Cyber threats to small and mid-sized businesses are on the rise. What can you do to protect your company?
By Charles Tendell
It’s rare to see a week go by without a major news story about a large, nationwide or worldwide company suffering a cyber security breach that impacts hundreds of thousands or even millions of customers, and causes severe damage to a company’s reputation.
What’s less apparent is that countless businesses of all sizes are being victimized on a daily basis by this type of intrusion and cyber threats. While larger companies receive the press attention and also have resources to survive and combat most cyber threats and attacks, it’s smaller businesses that can be crippled or even put out of business. Here are four major areas of cyber crime and steps that can be taken to limit a company’s susceptibility to each category of cyber threats:
Competitor Financed Intrusions
The ugly side of business competition can raise its head through unethical and even illegal actions by competitors. One common example is ‘Black Hat’ (bad guy) search engine optimization (SEO) tactics, such as buying negative backlinks to a competitor’s site. This usually includes problematic content such as human trafficking or sex sites, malicious links that can cause Google to flag the victimized company in a way that severely diminishes the business in searches, or have the sites de-ranked in Google search results. Small businesses can combat this by maintaining a Google webmaster tools account and regularly updating their site content. These companies should also do regular checks on backlinks using online tools; small business owners can then contact the link holder and ask to have it removed or hire someone to have the links removed.
Intellectual Property Theft
Intellectual property (IP) theft occurs across all sectors of the economy, not just technology companies that tend to receive more coverage of such cyber threats and crimes. Many companies have some form of IP, and as a business advantage it’s subject to theft. This can come from a current or former employee, a competitor or even a foreign government (particularly where federal contracts are involved). In order to combat IP theft, companies should create logical separation of accessibility to information. Only a limited number of highly trustworthy people, based on background checks and other predetermined items such as position and potentially clearance, should be allowed access to critical IP on a ‘need-to-know’ basis. Those with access should sign legally binding documents regarding protection of the information. Documents should be encrypted and systems should either disable USB devices to copy materials, or track who does so as a strong deterrent to theft.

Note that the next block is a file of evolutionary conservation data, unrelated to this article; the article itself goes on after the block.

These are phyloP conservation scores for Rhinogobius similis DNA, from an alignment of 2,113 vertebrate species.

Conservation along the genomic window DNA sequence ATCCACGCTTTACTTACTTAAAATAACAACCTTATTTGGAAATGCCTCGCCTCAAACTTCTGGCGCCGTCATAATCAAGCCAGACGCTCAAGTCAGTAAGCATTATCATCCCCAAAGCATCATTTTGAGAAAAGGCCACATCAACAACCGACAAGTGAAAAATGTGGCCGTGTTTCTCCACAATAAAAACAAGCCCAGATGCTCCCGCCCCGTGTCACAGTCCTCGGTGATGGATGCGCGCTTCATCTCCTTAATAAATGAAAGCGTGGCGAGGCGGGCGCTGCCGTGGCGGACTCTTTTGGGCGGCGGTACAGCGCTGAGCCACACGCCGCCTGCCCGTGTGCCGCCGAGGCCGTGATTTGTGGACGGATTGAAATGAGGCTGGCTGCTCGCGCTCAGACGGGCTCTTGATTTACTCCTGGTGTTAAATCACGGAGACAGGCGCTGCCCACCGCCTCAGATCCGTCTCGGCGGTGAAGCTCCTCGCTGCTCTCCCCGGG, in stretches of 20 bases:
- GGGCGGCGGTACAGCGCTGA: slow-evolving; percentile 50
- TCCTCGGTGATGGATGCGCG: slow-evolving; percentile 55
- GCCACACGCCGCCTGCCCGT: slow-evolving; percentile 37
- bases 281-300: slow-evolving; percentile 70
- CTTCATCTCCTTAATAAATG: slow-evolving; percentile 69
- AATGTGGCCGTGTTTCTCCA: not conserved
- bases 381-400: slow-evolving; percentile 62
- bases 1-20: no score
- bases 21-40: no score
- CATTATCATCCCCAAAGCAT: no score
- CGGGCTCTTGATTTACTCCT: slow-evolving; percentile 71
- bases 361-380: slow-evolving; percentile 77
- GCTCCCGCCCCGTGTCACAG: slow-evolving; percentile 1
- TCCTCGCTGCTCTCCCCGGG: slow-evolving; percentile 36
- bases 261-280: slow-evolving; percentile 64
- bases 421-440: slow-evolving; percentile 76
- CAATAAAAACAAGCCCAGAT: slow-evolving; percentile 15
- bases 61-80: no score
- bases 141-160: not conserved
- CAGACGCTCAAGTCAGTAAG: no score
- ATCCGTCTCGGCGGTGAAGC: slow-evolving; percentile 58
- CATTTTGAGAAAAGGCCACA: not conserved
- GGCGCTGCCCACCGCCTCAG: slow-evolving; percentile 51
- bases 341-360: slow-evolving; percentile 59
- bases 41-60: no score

Mobile Cyber Threats
It’s commonplace for companies to allow employees to use their personal devices for business purposes, and connect to company systems. The proliferation of smart devices comes with great convenience and productivity, but also tremendous risks. Business information can be compromised based on each person’s system controls, which are often not up to company standards. The chain of cyber security is only as strong as its weakest link and mobile devices can be wirelessly hacked, or the simple loss or theft of a device compromises data. To help protect against mobile threats, companies should implement a mobile device management mechanism across all devices, not just company provided ones. This could involve encryption and protocols that limit or eliminate the capability of sending attachments. Companies also have to tell employees about the importance of such policies and should have them read and sign documents requiring adherence to company standards.
Theft of Client Information
Cyber incursions often pursue client information held by a partner company as a way to take business and undercut client confidence in a partner company holding the information. Cyber criminals can pretend to be a trusted source at the partner company and gather more information. Law firms are examples of businesses that hold a large amount of important client data. It’s a good lesson to extend system security to cover client information and also to make certain other companies protect your data with equal vigilance.
The cyber threats noted can be highly damaging and result in cyber ransom, which has been on the rise. It often starts with demands for small amounts of money that increase after initial payment. Many companies now retain ‘White Hat’ (good guy) hackers to test systems in order to find and fix weaknesses and improve security.
About the Author
Charles Tendell, a cyber security expert and master at discovering and stopping cyber threats, is Founder and CEO of Azorian Cyber Security (http://azoriancybersecurity.com) in Colorado. His email is Charles@Azoriancybersecurity.com.